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Welcome to Store Tour, a new feature focusing on retail design. For each column, we'll pick an interesting space around town and get the designer to answer the question, "Why does this place look the way it does?"
Scott Morrison's denim boutique 3x1 is like nothing else in Soho. The Mercer Street store doubles as a factory where shoppers can watch their jeans being constructed in one of two glass-walled enclosures smack in the middle of the store. All of the merchandise is made in-house, whether it's ready-to-wear or custom, and Morrison prides himself on the literal transparency of the process. Recently, the denim maven—he also co-founded Paper Denim & Cloth and Earnest Sewn—walked us through the store to explain the layout.
Obviously, you have a strong aesthetic happening here.
"Masculine" is the word people have used.
It is really masculine! Was that on purpose?
Well, I mean, I designed the space, so that's part of the reason it came out from a guy's point of view. But more to the point, I think it's really a place where we can showcase not only the process of how jeans are made from start to finish, but also showcase the finished product. The way we present the product, almost like a museum object, is a really important fixture to the brand.
When you first walk in, the factory isn't the first thing you see. There's the entrance area, which is dominated by the denim wall. Then you get to the factory, and you walk through it to get to the back. What's the thinking behind the layout?
I originally thought the most important feature was going to be the factory space. So when you walk in the store, the glass floor-to-ceiling cube where we house all of the cutting and sewing would be the first piece. I also toyed with the idea of doing a kind of a curved wall where we held all the denim. Here we have about 135 different denims in stock. On the left wall is about 76 rolls. We have a huge amount under the cutting table, and there's also another 3,000 square feet downstairs where we've got more.
But one of the things we realized was that we needed a more functional approach. People had to be able to come out of the sewing room if they needed to grab something, so the denim wall ended up becoming the focal feature when you first walk in. People come in, they don't know if it's a fabric store or a jean shop or what, but this beautiful blue sea of denim is probably the most captivating thing.
Most of the denims up here are for men, but we do have a couple stretch selvages in there. The thing that's really unique about this wall is that these are all different selvage denims. Selvage is a narrow-width fabric that's loomed on an old shuttle loom. They stopped making shuttle looms in the 1960s, so there's a diminishing supply. Basically what you have is 16 or 17 different mills from all around the world, and we've brought them together under one roof. We get designers from other jean brands, from Italy and Japan, and they've never seen this much selvage in one place.
Do you know what the space used to be?
Yes. For a long time it was rented by L'Oreal Paris. It wasn't open to the public; they would come in from time to time and do training. It was for sale, and I contacted the owner and said, "Listen, I'm not interested in buying but I am in renting." He wasn't really interested, but I was able to talk my way into a meeting with him to explain the concept, that we wanted to bring the factory back into Soho.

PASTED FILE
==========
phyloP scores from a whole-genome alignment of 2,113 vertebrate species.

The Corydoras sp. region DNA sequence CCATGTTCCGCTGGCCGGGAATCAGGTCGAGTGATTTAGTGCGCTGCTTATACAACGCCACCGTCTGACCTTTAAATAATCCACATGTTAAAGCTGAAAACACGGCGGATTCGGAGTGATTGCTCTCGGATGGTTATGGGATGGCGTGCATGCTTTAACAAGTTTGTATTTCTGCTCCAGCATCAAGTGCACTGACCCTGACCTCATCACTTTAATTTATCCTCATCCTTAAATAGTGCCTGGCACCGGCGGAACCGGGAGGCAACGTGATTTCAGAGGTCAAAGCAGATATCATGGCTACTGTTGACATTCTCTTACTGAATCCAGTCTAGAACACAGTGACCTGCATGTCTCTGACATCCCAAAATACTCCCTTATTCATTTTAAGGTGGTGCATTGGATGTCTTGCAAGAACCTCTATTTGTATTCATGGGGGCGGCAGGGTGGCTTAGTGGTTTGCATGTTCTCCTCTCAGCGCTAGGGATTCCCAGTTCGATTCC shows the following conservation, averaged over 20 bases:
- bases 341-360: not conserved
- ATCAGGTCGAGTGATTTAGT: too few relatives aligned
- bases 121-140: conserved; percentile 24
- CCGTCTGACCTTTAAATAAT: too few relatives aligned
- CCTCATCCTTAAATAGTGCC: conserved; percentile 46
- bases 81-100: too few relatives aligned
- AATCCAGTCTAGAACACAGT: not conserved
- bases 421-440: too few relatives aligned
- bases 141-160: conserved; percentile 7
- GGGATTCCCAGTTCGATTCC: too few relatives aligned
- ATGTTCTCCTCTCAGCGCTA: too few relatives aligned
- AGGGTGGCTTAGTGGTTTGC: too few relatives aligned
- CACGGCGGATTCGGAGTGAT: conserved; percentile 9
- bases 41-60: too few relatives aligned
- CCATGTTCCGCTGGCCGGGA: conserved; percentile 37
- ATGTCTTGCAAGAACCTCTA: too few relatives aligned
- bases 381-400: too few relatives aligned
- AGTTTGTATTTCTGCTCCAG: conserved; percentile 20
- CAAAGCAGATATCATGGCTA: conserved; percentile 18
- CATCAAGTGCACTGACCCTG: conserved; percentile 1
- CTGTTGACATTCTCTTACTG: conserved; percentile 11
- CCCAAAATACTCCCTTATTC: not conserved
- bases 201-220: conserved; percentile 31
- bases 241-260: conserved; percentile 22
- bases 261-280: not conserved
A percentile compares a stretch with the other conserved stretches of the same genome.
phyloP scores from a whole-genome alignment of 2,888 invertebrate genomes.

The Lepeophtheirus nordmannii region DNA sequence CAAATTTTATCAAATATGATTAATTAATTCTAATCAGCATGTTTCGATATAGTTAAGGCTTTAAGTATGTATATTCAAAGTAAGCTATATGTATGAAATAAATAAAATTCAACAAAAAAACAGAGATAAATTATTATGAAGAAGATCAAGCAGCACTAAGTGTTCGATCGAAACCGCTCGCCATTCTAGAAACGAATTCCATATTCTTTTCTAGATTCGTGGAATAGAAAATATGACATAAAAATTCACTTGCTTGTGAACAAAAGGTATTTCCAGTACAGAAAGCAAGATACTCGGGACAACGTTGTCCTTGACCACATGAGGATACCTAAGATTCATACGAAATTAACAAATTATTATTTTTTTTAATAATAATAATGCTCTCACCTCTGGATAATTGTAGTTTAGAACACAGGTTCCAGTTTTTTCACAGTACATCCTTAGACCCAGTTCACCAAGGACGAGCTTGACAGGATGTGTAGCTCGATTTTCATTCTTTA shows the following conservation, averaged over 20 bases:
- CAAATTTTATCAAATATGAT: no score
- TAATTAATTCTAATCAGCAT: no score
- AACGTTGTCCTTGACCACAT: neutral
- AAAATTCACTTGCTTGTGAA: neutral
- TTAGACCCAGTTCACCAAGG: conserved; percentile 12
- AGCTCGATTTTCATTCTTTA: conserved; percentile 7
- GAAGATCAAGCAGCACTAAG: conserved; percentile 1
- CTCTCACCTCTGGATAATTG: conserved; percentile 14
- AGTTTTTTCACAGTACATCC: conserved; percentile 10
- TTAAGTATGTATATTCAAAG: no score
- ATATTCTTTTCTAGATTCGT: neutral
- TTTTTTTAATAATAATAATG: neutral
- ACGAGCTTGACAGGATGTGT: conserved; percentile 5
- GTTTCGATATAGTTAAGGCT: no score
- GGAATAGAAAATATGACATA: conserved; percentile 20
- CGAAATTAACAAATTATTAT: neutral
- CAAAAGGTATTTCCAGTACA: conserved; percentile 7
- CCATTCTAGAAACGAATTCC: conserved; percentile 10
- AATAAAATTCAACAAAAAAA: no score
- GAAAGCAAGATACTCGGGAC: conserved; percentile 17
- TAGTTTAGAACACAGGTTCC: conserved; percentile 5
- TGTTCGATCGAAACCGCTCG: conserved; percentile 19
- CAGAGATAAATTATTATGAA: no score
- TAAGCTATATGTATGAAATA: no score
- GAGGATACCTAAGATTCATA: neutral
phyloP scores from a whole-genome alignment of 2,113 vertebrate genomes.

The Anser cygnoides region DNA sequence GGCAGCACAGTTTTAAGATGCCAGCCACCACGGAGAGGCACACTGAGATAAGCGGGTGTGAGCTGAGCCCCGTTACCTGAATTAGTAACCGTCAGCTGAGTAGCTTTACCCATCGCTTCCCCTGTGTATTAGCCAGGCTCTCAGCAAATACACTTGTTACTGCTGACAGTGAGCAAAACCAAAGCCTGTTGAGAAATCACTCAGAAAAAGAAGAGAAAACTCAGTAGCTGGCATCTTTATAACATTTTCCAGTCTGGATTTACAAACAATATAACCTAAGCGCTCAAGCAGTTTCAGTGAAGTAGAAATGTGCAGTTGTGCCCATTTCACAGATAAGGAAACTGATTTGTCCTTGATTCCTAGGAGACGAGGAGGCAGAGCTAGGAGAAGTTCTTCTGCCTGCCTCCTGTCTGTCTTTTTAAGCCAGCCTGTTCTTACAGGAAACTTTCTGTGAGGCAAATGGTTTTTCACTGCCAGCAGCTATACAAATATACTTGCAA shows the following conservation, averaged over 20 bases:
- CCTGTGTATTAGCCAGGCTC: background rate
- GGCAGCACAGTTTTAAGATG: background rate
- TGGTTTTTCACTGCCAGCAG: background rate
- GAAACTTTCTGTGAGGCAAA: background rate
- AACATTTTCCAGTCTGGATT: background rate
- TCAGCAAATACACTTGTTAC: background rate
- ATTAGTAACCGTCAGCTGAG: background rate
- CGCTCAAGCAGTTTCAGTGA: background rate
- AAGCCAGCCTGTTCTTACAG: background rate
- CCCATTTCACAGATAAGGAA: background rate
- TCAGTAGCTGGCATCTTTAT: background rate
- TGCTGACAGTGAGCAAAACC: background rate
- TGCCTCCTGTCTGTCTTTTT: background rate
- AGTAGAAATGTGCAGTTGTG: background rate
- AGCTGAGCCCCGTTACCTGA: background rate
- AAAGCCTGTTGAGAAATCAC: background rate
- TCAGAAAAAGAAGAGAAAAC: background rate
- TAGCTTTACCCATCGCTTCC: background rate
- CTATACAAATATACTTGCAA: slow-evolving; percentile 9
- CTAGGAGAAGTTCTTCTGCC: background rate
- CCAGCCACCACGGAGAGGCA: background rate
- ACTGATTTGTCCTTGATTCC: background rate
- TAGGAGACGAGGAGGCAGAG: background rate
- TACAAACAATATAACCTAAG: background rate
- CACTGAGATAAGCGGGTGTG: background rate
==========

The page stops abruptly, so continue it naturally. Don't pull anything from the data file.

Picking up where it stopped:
His parents both happened to be in the garment business, so it was really a nostalgic thing for him, and sure enough he was like "Hey, let's do it." So he took it off the market, let me rent it, and from there we started turning it into the space we'd always dreamed about.
Has there ever been a factory in the space before?
Not that I know of. Before it was L'Oreal, there was a spa here, actually an award-winning spa design-wise. It opened four or five months before September 11th. So it closed, everyone was kicked out for the better part of nine months to relaunch it, and I don't think it worked, so that's when he decided to rent it out as a space. L'Oreal seemed like a perfect client because they weren't using it frequently. And the space was really beautifully done for them. None of this was here. There was a giant round partition that kind of swung out, there were counters, it was completely different.
Are the columns original?
They are, yes. The columns are totally original. They're the only thing that was kind of freestanding. It's a nice effect.
The white on the right of the entrance is basically the art gallery wall, if you will. You'll notice that there's text on the walls. The text relates to how many jeans have been made in that fit, whether they were washed or raw. Every jean here is individually numbered and we don't make anything in mass quantity. Typically 24 pieces is the most we do. These kind of tell you what we've made so far, what's coming out this week or this month.
And the first case that you see when you walk in, you're looking at all the different pattern pieces you need to make one jean. These are all broken down into their components, they're all actual patterns that we use. We do all the design work downstairs, all the digital pattern-making and printing. We do all the cutting in the back. The idea is that from the minute you walk in the door, we're breaking it down very simply so that we can walk you through step-by-step how it's done. At the very least, even if you don't buy a jean—because it is expensive—you walk out with a decent amount of knowledge and some real curiosity.
What about the factory space?